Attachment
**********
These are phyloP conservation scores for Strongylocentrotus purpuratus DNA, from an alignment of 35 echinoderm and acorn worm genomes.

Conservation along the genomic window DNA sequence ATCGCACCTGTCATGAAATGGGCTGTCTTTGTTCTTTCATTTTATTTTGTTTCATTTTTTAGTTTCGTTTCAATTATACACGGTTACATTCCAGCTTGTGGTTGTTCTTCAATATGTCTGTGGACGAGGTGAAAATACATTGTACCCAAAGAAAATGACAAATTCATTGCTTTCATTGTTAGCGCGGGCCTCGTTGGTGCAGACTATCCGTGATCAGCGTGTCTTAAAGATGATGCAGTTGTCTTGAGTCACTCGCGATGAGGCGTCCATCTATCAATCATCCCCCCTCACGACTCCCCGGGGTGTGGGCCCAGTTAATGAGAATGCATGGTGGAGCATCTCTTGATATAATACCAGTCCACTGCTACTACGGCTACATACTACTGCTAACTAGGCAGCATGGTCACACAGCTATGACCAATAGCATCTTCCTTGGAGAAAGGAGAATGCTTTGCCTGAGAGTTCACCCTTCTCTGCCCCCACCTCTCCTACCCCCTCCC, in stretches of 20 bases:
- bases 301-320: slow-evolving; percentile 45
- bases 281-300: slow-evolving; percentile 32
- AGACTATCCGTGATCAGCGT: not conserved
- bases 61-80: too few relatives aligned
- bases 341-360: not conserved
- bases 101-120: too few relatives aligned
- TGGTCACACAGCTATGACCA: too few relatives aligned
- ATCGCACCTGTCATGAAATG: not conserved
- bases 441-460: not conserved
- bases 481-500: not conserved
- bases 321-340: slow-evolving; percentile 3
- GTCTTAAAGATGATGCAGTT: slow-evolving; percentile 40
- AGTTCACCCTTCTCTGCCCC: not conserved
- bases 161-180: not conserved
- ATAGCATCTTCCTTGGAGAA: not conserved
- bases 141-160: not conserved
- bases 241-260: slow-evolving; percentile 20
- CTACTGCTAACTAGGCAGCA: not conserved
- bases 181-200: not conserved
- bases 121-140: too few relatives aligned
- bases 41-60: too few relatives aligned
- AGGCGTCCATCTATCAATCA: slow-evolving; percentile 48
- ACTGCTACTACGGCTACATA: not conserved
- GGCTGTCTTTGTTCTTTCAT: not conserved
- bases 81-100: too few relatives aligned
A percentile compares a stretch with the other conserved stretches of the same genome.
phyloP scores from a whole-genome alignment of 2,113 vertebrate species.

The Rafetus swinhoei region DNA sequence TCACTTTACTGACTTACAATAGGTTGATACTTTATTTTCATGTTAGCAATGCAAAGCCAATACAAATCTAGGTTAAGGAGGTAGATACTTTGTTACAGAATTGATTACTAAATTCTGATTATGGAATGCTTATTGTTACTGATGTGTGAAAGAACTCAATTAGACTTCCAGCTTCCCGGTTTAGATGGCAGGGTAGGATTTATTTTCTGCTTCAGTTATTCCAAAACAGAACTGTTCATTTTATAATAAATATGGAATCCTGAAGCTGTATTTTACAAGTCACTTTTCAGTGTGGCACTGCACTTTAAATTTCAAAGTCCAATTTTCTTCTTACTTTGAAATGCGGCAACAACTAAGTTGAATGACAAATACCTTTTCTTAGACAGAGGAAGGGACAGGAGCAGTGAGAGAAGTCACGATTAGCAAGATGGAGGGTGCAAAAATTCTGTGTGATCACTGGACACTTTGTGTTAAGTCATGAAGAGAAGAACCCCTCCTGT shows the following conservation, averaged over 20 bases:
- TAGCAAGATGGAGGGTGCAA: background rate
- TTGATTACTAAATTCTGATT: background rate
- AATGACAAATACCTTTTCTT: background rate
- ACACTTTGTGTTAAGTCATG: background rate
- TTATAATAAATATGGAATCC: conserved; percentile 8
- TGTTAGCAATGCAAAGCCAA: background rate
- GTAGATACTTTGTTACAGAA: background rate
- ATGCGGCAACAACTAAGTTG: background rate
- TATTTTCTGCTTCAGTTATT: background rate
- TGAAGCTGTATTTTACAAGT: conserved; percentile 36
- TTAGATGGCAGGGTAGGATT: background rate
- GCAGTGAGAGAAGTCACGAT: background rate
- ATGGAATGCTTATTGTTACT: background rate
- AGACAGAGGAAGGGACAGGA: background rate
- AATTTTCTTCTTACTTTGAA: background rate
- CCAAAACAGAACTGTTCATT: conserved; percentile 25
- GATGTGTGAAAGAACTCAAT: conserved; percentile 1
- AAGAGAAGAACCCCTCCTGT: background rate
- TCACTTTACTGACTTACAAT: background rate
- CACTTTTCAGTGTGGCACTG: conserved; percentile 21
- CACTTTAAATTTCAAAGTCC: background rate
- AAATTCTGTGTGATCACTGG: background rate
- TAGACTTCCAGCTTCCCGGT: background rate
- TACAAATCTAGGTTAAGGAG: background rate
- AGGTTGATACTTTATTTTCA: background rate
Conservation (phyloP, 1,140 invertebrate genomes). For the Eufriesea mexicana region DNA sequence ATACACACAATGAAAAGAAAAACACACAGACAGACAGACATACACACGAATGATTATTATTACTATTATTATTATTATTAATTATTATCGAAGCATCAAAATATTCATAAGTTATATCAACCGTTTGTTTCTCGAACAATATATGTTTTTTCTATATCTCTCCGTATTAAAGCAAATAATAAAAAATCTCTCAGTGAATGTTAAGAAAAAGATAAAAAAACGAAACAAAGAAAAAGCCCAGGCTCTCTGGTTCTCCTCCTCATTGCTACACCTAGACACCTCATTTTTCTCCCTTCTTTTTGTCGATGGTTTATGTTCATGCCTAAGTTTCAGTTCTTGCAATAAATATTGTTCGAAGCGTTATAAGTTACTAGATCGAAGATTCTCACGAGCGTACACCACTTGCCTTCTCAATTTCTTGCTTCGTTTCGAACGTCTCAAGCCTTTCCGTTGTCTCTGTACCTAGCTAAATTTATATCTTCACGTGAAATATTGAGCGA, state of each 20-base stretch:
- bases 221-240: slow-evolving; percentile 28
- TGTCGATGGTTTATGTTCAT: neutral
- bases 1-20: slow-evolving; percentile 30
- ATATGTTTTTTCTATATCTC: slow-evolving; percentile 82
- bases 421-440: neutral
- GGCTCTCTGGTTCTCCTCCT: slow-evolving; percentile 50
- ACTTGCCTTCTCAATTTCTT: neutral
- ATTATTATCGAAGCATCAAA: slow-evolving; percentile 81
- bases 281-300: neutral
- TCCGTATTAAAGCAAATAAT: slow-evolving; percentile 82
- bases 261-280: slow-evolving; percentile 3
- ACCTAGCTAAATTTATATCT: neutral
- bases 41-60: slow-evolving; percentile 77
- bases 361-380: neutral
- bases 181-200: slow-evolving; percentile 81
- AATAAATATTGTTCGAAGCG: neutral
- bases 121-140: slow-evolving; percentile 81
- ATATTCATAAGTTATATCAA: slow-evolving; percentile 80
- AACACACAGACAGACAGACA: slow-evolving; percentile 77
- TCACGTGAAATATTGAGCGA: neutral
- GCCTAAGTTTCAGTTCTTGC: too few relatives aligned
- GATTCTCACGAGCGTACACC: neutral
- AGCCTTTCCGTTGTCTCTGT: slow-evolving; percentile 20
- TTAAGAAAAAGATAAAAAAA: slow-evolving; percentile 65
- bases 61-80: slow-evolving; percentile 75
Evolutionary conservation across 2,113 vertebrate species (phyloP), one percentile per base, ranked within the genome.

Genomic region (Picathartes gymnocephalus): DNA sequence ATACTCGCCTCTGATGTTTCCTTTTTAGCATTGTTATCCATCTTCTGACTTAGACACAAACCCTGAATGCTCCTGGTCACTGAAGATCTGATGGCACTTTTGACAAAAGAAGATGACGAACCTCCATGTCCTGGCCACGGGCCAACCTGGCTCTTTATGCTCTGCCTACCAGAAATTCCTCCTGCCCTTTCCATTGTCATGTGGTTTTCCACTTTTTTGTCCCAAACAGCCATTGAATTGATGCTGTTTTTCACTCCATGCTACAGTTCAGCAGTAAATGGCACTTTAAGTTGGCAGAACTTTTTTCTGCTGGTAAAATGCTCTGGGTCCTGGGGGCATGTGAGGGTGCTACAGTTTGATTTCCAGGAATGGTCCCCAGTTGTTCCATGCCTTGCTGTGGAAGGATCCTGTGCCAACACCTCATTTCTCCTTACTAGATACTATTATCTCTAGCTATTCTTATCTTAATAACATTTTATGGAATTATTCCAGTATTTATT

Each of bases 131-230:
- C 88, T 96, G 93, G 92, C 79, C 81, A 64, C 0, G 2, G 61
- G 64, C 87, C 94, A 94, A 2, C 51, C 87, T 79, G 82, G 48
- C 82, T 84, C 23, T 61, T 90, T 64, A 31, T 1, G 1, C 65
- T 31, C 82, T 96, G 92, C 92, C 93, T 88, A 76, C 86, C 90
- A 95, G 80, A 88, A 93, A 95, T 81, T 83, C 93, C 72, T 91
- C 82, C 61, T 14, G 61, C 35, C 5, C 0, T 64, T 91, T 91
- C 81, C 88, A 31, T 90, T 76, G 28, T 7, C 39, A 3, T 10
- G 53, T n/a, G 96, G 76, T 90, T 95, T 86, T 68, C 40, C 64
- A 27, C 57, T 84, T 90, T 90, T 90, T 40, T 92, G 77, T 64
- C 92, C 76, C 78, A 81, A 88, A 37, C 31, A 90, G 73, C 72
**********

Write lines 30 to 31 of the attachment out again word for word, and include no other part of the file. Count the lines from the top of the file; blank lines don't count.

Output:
The Rafetus swinhoei region DNA sequence TCACTTTACTGACTTACAATAGGTTGATACTTTATTTTCATGTTAGCAATGCAAAGCCAATACAAATCTAGGTTAAGGAGGTAGATACTTTGTTACAGAATTGATTACTAAATTCTGATTATGGAATGCTTATTGTTACTGATGTGTGAAAGAACTCAATTAGACTTCCAGCTTCCCGGTTTAGATGGCAGGGTAGGATTTATTTTCTGCTTCAGTTATTCCAAAACAGAACTGTTCATTTTATAATAAATATGGAATCCTGAAGCTGTATTTTACAAGTCACTTTTCAGTGTGGCACTGCACTTTAAATTTCAAAGTCCAATTTTCTTCTTACTTTGAAATGCGGCAACAACTAAGTTGAATGACAAATACCTTTTCTTAGACAGAGGAAGGGACAGGAGCAGTGAGAGAAGTCACGATTAGCAAGATGGAGGGTGCAAAAATTCTGTGTGATCACTGGACACTTTGTGTTAAGTCATGAAGAGAAGAACCCCTCCTGT shows the following conservation, averaged over 20 bases:
- TAGCAAGATGGAGGGTGCAA: background rate